European stocks climb as global markets look for rebound; Stoxx 600 up 1%

LONDON — European stocks advanced on Friday as global markets looked to regain some ground after a bruising week, with investors assessing the outlook for inflation and interest rates.

The pan-European Stoxx 600 added 1% in early trade, with banks climbing 1.9% to lead gains as all sectors and major bourses entered positive territory.

European markets fell on Thursday as investors remained concerned about slowing growth, interest rate hikes and red-hot April inflation data from the United States, which sparked concerns that a path of aggressive interest rate hiking lies ahead.

US Federal Reserve Chairman Jerome Powell said Thursday that he could not guarantee a so-called “soft landing” that tempers inflation without pushing the economy into recession.

Global stocks have endured a rollercoaster week but look set to regain some ground on Friday. Shares in Asia-Pacific advanced by mid-afternoon with Japan’s Nikkei 225 leading the way on a 2.6% climb.

Meanwhile, US stock futures were higher in early premarket trade as investors hope the S&P 500 can avoid sliding into bear market territory, with the index closing down more than 18% from its all-time high on Thursday, just 2% shy of an official bear market.

The tech-heavy Nasdaq is already in a bear market, closing Thursday down more than 29% from its all-time high, while the Dow Jones Industrial Average has failed for six consecutive trading sessions.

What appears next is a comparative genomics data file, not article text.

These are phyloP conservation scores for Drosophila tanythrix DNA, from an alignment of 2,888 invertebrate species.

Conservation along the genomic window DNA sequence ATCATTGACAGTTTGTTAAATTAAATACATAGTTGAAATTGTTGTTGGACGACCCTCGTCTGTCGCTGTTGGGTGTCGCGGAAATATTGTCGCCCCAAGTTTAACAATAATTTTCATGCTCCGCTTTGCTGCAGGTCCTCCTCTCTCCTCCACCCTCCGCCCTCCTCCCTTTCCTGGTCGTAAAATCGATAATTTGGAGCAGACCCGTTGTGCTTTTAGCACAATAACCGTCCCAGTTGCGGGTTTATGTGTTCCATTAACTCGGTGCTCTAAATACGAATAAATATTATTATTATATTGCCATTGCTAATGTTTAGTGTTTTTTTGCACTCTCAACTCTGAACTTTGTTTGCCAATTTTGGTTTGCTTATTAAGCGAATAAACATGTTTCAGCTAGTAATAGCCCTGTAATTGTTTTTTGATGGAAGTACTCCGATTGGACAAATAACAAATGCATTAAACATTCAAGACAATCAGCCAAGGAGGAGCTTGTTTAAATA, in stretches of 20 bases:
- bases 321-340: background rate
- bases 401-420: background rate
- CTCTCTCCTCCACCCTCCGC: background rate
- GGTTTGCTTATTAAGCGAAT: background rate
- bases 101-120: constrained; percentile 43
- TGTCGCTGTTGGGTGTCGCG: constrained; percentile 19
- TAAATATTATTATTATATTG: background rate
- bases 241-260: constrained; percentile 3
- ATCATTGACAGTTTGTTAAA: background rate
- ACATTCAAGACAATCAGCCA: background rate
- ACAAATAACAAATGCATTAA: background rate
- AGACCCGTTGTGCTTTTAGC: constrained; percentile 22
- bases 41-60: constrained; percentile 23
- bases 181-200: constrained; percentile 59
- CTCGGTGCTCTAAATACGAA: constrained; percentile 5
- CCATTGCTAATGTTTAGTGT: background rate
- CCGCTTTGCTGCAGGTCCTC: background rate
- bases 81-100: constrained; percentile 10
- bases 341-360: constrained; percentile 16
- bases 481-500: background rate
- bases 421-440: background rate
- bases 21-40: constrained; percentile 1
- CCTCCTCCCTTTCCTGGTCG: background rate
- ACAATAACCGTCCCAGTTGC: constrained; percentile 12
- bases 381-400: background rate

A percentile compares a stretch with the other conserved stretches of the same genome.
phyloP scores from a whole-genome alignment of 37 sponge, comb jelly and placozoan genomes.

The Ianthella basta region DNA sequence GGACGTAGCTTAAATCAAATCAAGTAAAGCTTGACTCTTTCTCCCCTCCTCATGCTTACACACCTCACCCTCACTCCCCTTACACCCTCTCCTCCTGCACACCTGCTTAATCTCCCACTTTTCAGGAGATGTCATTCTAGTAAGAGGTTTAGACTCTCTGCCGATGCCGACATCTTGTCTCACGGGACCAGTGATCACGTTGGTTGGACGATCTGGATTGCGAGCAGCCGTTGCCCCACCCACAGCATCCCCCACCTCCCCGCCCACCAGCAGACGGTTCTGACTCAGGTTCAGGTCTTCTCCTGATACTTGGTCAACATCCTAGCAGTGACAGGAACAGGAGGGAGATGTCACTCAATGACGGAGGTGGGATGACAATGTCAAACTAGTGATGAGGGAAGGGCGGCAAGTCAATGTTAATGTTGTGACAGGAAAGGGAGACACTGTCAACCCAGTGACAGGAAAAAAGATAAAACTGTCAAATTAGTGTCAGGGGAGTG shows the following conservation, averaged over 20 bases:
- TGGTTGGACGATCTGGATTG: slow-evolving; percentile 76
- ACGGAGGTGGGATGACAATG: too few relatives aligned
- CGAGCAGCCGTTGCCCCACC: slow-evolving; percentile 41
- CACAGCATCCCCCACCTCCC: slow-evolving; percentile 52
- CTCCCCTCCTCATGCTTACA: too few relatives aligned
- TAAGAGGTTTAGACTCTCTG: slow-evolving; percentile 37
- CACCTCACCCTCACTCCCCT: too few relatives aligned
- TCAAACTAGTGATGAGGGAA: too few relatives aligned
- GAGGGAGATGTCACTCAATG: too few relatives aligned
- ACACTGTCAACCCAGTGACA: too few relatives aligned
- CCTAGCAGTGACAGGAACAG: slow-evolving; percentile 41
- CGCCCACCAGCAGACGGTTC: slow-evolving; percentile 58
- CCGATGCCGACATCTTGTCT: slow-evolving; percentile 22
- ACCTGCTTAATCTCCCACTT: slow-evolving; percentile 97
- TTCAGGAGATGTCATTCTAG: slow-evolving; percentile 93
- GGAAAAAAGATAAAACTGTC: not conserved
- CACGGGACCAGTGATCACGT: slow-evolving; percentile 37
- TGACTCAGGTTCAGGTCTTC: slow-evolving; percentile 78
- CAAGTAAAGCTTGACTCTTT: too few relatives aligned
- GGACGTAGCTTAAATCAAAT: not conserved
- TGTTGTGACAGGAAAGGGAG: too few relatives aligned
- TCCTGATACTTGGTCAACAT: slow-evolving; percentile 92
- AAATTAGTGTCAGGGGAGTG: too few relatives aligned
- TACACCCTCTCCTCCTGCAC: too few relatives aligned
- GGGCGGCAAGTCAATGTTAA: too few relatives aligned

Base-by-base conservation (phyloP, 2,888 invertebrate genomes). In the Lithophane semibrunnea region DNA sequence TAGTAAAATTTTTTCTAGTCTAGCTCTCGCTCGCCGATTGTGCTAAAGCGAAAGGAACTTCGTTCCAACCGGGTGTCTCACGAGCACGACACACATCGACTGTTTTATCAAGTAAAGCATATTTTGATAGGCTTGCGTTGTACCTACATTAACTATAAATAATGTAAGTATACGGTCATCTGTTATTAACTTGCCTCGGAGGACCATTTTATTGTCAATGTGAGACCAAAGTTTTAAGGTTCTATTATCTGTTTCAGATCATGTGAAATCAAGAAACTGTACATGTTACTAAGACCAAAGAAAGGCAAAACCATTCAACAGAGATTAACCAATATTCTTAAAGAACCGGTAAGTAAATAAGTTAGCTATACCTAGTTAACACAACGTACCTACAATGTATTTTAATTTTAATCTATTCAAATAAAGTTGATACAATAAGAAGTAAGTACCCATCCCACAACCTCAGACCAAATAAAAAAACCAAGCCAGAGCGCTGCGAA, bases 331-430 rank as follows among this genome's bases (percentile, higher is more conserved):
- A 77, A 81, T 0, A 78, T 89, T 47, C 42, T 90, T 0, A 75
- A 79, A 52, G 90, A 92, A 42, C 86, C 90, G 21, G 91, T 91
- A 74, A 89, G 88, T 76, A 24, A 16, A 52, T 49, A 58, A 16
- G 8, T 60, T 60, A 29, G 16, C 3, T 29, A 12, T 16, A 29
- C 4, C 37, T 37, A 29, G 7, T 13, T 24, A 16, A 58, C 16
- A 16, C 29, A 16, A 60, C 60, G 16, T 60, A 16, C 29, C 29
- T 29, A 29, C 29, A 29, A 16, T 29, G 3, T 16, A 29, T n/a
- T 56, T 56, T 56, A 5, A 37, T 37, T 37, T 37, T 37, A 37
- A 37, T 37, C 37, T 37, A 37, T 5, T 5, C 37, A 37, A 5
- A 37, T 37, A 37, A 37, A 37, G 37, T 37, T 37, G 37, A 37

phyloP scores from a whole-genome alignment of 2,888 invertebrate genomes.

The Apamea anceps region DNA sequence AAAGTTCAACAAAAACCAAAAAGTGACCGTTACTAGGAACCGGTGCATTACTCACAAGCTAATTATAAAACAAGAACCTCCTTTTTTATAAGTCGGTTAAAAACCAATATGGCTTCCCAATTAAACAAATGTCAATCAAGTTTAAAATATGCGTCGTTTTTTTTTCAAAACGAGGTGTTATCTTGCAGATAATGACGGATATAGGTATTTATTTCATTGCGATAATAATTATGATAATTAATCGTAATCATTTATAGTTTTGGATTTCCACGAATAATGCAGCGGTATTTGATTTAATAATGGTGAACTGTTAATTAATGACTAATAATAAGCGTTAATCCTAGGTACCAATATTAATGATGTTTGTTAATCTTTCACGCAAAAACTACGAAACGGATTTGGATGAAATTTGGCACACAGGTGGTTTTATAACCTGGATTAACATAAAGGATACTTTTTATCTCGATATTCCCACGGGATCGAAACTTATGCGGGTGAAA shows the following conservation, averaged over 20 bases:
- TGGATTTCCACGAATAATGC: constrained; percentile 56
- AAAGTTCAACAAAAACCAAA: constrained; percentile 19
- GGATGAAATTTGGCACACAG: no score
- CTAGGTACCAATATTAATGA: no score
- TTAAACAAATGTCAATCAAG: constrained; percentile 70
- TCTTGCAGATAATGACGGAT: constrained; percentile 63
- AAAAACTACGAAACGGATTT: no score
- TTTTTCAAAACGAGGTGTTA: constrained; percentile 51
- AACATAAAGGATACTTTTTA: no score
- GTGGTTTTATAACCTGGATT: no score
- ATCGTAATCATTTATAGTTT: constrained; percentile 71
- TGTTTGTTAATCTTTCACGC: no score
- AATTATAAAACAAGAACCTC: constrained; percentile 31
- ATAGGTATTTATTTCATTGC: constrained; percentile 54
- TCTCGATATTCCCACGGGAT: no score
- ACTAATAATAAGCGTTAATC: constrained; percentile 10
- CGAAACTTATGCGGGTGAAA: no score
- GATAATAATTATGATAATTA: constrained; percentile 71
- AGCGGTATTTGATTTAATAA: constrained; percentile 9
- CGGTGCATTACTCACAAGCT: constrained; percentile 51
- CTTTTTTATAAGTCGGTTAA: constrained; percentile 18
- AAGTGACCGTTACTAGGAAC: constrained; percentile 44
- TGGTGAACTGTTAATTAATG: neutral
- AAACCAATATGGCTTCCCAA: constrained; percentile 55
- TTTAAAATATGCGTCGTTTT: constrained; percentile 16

The Stoxx 600 in Europe began Friday’s session down 13% since the beginning of the year.

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Investors are also monitoring the geopolitical fallout from the war in Ukraine. Russia on Thursday threatened retaliation against Finland after Finnish leaders said the northern European nation must apply to join NATO “without delay.”

European leaders are also facing a race to secure alternative gas suppliers after Moscow announced sanctions on European subsidiaries of its majority state-owned corporation Gazprom. The move came after Ukraine’s state-owned grid operator suspended Russian flows into Europe through a key entry point.

On the data front, French inflation was confirmed at an annual 5.4% in April.

Euro area industrial production readings for March are due on Friday morning.

In terms of individual share price movement, British investment company Bridgepoint Group jumped more than 10% following its annual general meeting, while Finnish state-owned energy company Fortum climbed 9.9% in early trade.

Shares of Belgian pharmaceutical company UCB fell 13% after the US Food and Drug Administration said it cannot approve a key psoriasis drug.

Swedish industrial company Atlas Copco dropped 75% due to recalculation after a share split which came into effect on Friday, whereby one share was replaced by four new ordinary shares and one redemption share.

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Senate confirms Powell for 2nd term as Fed fights inflation

WASHINGTON (AP) — The Senate on Thursday confirmed Jerome Powell for a second four-year term as Federal Reserve chair, giving bipartisan backing to Powell’s high-stakes efforts to curb the highest inflation in four decades.

The 80-19 vote reflected broad support in Congress for the Fed’s drive to combat surging prices through a series of sharp interest rate hikes that could extend well into next year. The Fed’s goal is to slow borrowing and spending enough to ease the inflation pressures.

Since February, when his first term expired, Powell had been leading the central bank in a temporary capacity.

He faces a difficult and risky task in trying to quell inflation without weakening the economy so much as to cause a recession. The job market remains robust and has strengthened to a point that Powell has said is “unsustainably hot” and contributing to an overheating economy.